In response to the COVID-19 outbreak, the federal government passed the Coronavirus Aid, Relief, and Economic Security Act (CARES Act). Part of this legislation provides financial assistance to small businesses through the Paycheck Protection Program (PPP), Emergency Injury Disaster Loans (EIDLs), and Express Bridge Loans (EBLs). As businesses start applying for these programs, additional rules and regulations are being announced, including restrictions on applicants with criminal records.
The Paycheck Protection Program provides forgivable loans to small businesses to help with employee and other operational expenses. Recently, the Small Business Administration (SBA) announced additional rules concerning eligibility for the PPP. Any business that is engaged in illegal activity is ineligible for a loan. In addition, your business may be ineligible if an owner with more than 20% equity in the company:
The application for a PPP loan was updated to include additional questions about owners' criminal backgrounds, including all felony charges from the last five years. By submitting the application, you must agree to a criminal background check to verify your answers.
The CARES Act also expanded the availability of the Economic Injury Disaster Loan program to include an advance up to $10,000 for businesses experiencing a temporary loss of revenue. However, the SBA has not provided guidance on whether applicants with criminal records will be ineligible for EIDLs.
The application asks if the applicant is facing pending criminal charges, has been arrested in the past six months, or has any history of a criminal offense other than a minor vehicle violation. As of now, there is no indication as to whether a criminal background will disqualify a company for a loan. Because the rules are not clear, and there is no fee or penalty involved in submitting an application, consider applying even if you or a co-owner has a criminal record.
Businesses that have a relationship with an SBA Express Lender may qualify for a loan up to $25,000 through Express Bridge Loan program, which may be used to bridge the gap while waiting for an EIDL. The SBA will only guarantee EBLs if the principal owners of the business are found to be of "good character." Principals of a business include:
The business will not be eligible for a loan if any of the principal owners are incarcerated, on probation, on parole, or are presently subject to an indictment, arraignment, or any other formal criminal charges.
In addition, the application process involves a more thorough check into every principals' background. The application asks whether any principal has been arrested in the last 6 months, or if they have ever been convicted, pleaded guilty, pleaded no contest, been placed on parole, or been placed on pretrial diversion for any criminal offense other than a minor vehicle violation at any time in their life. This includes misdemeanors as well as felonies. If anyone has such a background, they must submit an additional "Statement of Personal History."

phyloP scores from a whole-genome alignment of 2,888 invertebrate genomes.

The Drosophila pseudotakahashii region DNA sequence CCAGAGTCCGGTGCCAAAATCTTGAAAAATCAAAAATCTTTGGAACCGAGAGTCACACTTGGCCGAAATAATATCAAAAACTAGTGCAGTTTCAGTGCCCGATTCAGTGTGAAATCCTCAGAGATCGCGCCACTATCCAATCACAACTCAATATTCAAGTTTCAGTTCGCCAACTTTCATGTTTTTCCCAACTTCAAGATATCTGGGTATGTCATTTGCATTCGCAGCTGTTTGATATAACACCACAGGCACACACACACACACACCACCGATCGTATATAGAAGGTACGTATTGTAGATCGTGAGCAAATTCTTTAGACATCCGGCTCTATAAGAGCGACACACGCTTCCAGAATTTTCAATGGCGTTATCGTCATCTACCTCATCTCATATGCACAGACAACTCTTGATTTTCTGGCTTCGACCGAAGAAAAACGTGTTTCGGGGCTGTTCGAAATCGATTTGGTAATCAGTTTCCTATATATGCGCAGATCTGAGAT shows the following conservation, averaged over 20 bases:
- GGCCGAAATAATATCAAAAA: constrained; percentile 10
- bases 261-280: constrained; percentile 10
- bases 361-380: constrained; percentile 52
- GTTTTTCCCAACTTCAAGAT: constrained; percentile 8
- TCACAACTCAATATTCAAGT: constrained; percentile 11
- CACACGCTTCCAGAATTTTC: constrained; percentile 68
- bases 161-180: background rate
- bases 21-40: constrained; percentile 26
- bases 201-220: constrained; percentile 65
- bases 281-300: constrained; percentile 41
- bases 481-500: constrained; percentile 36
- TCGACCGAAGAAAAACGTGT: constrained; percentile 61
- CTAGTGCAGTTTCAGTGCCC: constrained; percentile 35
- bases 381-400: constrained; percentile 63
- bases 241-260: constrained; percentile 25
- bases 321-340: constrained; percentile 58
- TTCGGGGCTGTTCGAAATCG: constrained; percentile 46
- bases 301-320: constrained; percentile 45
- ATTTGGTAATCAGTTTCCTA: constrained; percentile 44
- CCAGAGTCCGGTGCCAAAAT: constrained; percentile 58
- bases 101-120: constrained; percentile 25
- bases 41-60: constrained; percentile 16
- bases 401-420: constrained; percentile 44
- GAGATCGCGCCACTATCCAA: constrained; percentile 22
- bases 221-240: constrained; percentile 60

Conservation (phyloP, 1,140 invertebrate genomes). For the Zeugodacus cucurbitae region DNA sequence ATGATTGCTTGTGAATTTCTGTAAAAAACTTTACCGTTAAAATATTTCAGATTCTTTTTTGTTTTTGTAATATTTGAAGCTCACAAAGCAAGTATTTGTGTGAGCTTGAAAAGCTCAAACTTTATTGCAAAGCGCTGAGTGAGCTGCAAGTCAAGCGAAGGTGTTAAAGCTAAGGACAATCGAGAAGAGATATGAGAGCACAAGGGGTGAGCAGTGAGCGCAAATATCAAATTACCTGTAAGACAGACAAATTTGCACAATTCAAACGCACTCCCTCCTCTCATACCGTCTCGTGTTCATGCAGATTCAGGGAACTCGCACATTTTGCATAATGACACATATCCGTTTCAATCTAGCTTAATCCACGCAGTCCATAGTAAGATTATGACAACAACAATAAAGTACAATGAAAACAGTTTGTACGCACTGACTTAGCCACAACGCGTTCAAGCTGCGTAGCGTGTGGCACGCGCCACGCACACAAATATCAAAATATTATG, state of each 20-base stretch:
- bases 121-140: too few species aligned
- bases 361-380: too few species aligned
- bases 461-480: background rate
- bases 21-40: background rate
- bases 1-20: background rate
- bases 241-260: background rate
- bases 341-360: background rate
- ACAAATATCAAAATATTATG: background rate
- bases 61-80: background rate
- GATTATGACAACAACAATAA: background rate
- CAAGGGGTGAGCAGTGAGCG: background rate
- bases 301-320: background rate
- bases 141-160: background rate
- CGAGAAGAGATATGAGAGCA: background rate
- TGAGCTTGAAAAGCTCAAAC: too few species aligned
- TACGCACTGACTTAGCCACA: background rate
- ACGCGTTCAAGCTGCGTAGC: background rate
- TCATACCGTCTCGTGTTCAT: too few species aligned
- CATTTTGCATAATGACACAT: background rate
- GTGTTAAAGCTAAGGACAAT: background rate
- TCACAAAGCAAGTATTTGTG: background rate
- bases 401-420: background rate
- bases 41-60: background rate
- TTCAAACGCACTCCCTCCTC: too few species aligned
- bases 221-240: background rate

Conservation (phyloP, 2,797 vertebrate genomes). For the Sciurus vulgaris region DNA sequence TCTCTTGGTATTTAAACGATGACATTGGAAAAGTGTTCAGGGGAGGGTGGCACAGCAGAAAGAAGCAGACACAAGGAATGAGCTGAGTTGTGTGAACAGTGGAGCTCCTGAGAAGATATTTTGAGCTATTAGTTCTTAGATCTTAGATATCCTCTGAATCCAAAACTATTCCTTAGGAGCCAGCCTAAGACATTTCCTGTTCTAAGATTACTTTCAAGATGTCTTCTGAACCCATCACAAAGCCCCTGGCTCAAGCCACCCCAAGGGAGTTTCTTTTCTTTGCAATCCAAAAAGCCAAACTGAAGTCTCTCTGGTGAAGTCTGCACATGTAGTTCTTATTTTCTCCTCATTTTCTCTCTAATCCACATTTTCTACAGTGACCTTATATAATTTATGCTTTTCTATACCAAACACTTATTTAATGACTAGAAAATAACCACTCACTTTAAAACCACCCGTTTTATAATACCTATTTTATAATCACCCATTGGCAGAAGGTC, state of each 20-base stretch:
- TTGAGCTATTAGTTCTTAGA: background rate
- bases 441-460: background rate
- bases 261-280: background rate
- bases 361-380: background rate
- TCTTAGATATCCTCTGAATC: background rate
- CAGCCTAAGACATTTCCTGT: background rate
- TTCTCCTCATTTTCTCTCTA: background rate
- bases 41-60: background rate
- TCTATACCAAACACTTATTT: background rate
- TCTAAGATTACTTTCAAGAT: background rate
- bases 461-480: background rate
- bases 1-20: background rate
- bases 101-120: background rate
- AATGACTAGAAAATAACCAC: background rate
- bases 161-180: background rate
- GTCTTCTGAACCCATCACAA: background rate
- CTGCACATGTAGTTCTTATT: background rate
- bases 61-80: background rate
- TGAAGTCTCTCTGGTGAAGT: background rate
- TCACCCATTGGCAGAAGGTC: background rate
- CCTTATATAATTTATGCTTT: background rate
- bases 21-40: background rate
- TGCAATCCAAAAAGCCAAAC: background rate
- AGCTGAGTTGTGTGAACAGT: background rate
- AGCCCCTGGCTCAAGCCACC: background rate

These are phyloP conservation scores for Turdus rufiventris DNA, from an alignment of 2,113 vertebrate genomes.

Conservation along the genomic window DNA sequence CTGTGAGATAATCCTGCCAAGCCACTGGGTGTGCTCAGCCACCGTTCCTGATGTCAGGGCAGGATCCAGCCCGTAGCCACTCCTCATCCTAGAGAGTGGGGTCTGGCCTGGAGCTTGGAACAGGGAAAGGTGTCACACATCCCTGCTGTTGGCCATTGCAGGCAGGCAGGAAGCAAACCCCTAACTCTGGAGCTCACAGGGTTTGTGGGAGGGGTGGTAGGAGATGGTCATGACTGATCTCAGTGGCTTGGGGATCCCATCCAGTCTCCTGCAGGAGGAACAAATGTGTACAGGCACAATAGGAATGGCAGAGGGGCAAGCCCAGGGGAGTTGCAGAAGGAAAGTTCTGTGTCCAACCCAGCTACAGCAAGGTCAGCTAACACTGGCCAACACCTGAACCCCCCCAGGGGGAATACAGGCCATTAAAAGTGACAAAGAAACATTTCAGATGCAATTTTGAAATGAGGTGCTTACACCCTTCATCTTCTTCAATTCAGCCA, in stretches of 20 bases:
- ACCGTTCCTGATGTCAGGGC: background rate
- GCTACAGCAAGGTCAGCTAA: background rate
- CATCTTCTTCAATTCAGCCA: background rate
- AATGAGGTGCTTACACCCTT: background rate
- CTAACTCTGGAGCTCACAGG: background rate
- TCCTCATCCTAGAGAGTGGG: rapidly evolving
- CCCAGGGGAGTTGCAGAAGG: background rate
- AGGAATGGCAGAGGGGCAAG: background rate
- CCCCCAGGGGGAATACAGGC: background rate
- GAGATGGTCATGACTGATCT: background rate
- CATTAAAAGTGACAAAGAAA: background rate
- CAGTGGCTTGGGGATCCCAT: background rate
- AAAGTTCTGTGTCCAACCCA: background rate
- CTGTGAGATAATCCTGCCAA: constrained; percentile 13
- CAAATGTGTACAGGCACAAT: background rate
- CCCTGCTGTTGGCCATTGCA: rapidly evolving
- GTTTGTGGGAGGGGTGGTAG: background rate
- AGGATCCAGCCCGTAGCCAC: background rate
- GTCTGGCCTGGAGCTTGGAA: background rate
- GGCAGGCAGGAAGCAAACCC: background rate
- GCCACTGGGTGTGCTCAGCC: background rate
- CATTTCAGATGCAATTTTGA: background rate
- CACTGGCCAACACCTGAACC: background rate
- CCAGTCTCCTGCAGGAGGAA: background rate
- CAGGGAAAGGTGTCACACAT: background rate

Many older criminal offenses, such as a DUI from 20 years ago, may not deem a business ineligible for a loan. However, if an individual's record includes crimes that indicate issues with business integrity, such as charges involving fraud or breach of trust, they may be denied an EBL. This may be the case even if the individual was never convicted, but was placed on pretrial diversion.
Even if you are concerned about a potential issue on your record, it is important to provide the information. Do not remain willfully ignorant of the backgrounds of all your principals and co-owners, and be sure to take the time to answer the application completely. If you are unclear about whether or not you have to provide information, err on the side of listing the offense. Failing to disclose information that is pertinent to your application can be grounds for denial if later discovered.
In serious situations, failing to disclose information could be considered Borrower Fraud, which may be reported to the SBA Office of the Inspector General for investigation. If charged with fraud, not only will you have to forfeit any money received, you could also face a federal prosecution which could result in significant fines and jail time. You would likely be prohibited from receiving any loans from the SBA in the future.